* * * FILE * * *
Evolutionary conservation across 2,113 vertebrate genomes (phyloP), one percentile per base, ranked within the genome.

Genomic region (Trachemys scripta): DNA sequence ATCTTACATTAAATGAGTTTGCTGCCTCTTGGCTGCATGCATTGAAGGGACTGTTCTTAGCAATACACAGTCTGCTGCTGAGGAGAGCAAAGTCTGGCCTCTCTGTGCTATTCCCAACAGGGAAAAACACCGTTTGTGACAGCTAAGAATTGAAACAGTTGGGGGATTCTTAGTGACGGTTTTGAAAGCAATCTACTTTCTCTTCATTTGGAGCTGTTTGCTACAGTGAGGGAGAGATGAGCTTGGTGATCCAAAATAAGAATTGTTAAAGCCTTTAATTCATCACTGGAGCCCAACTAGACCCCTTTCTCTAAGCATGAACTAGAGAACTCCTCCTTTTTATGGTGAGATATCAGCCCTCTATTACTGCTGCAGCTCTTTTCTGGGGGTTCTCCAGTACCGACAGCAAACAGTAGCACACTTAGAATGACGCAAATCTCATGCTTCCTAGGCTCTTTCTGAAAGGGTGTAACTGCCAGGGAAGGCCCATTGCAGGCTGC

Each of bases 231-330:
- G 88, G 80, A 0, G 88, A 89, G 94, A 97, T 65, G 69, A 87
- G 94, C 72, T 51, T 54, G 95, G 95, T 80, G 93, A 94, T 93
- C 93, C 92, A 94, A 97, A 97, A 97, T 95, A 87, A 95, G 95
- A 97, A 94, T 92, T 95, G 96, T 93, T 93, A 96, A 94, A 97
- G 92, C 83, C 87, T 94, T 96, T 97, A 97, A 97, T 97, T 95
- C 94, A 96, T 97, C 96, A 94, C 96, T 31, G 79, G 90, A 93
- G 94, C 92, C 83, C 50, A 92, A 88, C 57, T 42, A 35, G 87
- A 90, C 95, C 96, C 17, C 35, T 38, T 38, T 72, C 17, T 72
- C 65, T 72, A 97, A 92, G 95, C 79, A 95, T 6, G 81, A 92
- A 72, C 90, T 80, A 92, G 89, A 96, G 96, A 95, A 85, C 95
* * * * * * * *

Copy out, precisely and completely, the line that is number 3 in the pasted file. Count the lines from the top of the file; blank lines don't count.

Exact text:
Each of bases 231-330: